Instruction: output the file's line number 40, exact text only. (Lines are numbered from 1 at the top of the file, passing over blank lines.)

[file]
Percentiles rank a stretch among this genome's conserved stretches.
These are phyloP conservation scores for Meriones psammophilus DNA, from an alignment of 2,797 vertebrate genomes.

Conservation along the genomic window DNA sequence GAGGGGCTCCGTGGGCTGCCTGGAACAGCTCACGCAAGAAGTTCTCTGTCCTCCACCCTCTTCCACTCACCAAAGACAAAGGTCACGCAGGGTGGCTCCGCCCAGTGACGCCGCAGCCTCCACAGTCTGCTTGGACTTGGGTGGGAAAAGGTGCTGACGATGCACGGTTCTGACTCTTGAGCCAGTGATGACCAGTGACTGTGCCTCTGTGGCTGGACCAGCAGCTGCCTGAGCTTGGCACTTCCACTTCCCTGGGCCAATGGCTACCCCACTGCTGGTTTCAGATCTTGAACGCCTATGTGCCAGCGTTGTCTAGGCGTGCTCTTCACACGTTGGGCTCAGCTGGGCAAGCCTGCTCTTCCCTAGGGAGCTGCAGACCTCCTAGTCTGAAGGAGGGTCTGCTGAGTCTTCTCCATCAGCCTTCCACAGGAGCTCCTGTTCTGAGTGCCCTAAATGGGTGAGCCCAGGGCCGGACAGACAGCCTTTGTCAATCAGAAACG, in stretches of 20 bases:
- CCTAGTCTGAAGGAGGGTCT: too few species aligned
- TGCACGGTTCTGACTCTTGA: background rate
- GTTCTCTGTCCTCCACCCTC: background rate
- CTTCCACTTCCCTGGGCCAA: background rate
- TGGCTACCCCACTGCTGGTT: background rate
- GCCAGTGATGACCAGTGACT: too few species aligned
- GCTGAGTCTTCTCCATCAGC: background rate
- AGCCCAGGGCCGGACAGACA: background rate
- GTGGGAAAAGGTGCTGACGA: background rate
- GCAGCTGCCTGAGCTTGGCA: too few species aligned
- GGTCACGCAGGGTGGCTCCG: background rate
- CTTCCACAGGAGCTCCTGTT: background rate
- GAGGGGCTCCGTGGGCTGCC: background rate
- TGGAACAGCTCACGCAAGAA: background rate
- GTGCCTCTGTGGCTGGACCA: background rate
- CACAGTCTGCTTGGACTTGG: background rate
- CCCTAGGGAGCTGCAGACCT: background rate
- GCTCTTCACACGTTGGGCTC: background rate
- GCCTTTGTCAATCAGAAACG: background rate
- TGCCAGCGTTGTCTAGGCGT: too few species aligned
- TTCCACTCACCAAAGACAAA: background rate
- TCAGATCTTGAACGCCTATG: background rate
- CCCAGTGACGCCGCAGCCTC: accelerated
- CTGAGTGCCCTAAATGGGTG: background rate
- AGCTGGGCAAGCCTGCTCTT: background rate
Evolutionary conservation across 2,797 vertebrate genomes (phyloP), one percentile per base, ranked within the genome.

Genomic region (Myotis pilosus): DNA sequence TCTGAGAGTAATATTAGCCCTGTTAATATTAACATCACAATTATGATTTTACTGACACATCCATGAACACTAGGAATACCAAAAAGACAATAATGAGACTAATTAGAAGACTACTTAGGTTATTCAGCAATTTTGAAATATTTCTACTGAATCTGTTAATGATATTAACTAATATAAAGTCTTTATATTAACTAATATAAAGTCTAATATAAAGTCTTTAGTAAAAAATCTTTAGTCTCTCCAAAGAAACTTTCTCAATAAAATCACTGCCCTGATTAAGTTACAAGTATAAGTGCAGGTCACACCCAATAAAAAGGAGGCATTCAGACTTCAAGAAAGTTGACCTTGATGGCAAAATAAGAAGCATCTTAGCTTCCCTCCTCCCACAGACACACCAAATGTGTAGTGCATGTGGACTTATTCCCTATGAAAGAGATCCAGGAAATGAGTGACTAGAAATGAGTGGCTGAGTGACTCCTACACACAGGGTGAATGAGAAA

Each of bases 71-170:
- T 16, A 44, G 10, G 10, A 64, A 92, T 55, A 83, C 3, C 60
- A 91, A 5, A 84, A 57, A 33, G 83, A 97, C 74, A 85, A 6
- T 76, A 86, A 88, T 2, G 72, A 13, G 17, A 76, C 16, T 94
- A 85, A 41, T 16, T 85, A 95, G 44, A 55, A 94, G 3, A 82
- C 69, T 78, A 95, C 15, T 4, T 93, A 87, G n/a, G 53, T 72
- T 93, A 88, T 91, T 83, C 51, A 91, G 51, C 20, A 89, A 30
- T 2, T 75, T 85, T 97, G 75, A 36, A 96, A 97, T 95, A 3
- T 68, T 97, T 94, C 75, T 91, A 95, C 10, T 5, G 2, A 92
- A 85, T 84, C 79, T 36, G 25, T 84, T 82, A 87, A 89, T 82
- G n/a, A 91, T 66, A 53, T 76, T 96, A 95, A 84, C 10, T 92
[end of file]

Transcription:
- A 85, T 84, C 79, T 36, G 25, T 84, T 82, A 87, A 89, T 82